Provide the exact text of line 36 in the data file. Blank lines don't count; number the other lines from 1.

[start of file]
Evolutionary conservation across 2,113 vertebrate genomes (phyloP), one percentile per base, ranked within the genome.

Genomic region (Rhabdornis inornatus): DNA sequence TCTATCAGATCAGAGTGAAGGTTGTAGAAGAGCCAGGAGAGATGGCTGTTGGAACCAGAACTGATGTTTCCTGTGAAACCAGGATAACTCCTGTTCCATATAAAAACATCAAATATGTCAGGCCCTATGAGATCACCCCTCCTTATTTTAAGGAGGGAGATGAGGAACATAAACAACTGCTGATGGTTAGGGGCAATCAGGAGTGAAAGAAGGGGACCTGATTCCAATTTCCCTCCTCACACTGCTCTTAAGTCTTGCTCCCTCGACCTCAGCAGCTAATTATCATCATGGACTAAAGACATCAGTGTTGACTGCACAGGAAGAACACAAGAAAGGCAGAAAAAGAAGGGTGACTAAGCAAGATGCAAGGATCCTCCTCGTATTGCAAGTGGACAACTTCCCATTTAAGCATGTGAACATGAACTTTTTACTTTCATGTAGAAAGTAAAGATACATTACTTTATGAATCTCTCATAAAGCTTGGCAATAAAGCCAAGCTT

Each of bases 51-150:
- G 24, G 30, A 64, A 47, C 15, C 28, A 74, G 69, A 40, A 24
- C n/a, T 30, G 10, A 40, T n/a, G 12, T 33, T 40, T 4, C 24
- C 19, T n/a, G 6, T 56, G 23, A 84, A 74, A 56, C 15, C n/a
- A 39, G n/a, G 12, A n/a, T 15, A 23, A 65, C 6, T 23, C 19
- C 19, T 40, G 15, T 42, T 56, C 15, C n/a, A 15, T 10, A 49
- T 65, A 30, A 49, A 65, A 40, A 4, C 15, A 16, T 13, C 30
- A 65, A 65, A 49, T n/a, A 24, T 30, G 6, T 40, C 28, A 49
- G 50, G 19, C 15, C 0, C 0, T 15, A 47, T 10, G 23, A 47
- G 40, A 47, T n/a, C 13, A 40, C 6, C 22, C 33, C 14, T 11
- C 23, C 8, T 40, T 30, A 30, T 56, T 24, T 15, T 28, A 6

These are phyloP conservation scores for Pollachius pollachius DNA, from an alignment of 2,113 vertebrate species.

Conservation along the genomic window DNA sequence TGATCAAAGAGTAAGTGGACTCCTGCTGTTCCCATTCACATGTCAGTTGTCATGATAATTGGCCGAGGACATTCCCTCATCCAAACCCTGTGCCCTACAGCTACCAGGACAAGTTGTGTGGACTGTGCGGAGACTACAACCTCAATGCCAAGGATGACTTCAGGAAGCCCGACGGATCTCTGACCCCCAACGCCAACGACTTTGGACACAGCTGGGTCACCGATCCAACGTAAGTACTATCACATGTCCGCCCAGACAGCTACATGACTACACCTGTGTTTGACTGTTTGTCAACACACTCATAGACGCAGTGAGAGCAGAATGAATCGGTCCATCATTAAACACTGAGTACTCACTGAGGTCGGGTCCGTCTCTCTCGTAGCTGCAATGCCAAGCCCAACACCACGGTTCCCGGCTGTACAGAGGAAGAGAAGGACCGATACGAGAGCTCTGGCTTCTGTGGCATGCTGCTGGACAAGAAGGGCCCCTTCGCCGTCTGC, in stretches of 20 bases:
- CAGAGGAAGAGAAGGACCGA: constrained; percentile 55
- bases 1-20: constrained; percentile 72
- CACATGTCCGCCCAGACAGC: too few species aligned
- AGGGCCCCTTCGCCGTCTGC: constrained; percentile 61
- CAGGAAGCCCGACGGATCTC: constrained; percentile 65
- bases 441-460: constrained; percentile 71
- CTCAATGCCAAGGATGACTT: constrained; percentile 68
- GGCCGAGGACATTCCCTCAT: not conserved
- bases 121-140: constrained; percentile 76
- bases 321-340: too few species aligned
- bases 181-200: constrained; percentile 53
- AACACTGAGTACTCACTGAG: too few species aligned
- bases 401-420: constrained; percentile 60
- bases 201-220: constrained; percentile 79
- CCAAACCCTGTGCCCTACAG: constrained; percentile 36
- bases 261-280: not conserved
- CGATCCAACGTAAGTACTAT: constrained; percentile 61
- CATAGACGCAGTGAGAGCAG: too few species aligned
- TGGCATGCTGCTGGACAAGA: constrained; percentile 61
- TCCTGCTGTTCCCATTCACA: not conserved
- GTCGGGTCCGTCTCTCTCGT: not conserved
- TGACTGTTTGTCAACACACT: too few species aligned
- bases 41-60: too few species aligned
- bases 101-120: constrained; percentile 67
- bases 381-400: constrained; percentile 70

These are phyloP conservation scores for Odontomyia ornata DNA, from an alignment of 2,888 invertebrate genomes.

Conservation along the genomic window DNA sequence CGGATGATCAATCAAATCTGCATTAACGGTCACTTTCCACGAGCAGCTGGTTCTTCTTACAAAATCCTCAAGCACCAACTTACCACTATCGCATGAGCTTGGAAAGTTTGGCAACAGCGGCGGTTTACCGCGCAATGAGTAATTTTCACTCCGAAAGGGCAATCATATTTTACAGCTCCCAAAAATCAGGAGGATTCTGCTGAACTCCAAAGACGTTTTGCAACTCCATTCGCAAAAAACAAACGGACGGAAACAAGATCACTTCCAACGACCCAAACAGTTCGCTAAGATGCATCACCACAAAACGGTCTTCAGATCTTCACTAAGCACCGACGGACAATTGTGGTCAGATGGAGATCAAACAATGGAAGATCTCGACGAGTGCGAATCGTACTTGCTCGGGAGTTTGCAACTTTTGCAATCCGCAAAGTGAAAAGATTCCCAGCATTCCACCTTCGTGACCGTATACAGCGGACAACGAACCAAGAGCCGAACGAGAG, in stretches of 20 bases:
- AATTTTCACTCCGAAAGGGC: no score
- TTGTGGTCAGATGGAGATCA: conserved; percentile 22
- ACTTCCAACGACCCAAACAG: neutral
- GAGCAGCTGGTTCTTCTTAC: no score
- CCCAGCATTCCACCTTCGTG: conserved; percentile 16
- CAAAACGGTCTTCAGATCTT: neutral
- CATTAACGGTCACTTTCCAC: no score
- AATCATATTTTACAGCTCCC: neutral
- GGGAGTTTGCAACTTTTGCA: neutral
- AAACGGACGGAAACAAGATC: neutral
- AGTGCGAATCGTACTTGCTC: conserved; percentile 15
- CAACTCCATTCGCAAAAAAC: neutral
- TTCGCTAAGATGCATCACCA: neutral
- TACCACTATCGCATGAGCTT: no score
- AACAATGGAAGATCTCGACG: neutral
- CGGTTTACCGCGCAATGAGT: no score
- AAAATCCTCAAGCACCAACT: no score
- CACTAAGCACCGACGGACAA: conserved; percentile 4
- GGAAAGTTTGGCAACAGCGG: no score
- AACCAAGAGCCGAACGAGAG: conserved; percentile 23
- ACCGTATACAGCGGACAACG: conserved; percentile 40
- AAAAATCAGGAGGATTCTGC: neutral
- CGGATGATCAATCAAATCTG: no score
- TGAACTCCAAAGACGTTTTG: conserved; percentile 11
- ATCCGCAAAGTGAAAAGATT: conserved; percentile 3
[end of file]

- GTCGGGTCCGTCTCTCTCGT: not conserved